All over the news yesterday was headlines about Dean Del Mastro being charged by Elections Canada for misdeeds in the 2008 election.
You’d think I’d be cheering. I’m not.
Yes, I’m glad that Del Mastro will, at last, have to answer for questionable campaign practices in the 2008 election.
But, it was the fraudulent practices of the Conservatives during the 2006 and 2008 elections that led to the much more widespread fraud that they carried out in the 2011 election – and that election is the one where the greatest damage has been done to Canada.
The fact that it (Read more…)
Richard ‘Hub’ Hughes- Political Blogger
The days of easy-going top down manipulation and disregard for almost everyone could be drawing to an end for PM Steve Harper.
In todays National Post Dean Del Mastro MP is a featured cheater of the week.
Oh, yes it is a beautiful day but when are we going to see the back of Steve?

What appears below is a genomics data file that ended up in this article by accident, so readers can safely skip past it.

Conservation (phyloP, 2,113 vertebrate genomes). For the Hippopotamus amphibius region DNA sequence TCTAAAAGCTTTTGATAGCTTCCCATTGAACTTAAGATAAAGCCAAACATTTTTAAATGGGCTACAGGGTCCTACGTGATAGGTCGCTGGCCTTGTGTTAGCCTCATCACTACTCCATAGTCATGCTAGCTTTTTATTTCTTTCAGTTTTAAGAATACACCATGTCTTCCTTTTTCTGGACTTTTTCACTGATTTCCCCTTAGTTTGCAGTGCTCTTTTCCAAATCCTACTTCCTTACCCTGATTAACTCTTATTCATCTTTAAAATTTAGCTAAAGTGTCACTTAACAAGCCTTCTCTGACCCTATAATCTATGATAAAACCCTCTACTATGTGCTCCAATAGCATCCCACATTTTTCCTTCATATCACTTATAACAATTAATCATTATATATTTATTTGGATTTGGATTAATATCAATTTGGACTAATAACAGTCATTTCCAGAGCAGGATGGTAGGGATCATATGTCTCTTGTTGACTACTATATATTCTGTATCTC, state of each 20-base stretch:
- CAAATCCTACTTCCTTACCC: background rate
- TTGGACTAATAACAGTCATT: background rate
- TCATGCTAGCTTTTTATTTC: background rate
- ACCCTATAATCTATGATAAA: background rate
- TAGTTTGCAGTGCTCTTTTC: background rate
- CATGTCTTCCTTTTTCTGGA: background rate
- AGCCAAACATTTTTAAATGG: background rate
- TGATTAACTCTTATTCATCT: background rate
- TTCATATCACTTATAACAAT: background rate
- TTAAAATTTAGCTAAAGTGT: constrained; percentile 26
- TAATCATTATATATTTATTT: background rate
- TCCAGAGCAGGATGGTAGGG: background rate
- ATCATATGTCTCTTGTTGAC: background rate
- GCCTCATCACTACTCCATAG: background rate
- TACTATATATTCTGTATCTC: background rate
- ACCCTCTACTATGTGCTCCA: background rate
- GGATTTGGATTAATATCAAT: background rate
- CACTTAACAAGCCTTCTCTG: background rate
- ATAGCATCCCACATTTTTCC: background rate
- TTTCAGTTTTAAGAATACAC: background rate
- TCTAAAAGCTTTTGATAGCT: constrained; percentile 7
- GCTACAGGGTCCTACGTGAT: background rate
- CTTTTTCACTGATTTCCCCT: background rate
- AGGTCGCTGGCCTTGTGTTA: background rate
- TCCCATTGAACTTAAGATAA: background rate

He is not having fun anymore. People talk back, question his integrity and refuse to roll over for his pipelines are good for you mantra.
Dean De Mastro MP Peterborough nailed by Elections Canada
The Keystone Pipeline is looking dimmer (Read more…)
This and that for your weekend reading.
- Toby Sanger asks who really bears the risk when governments agree to hand over billions to the private sector through P3 arrangements: While Canada may be one of the leaders in the market for P3s, we’re far from a leader when it comes to transparency, assessment and accounting for P3s. P3s are already a murky business when it comes to financial transparency—and we’re close to the bottom of that pool. The value for money assessments used to justify P3s in Canada are simply not credible for a number of reasons…
All the Canadian (Read more…)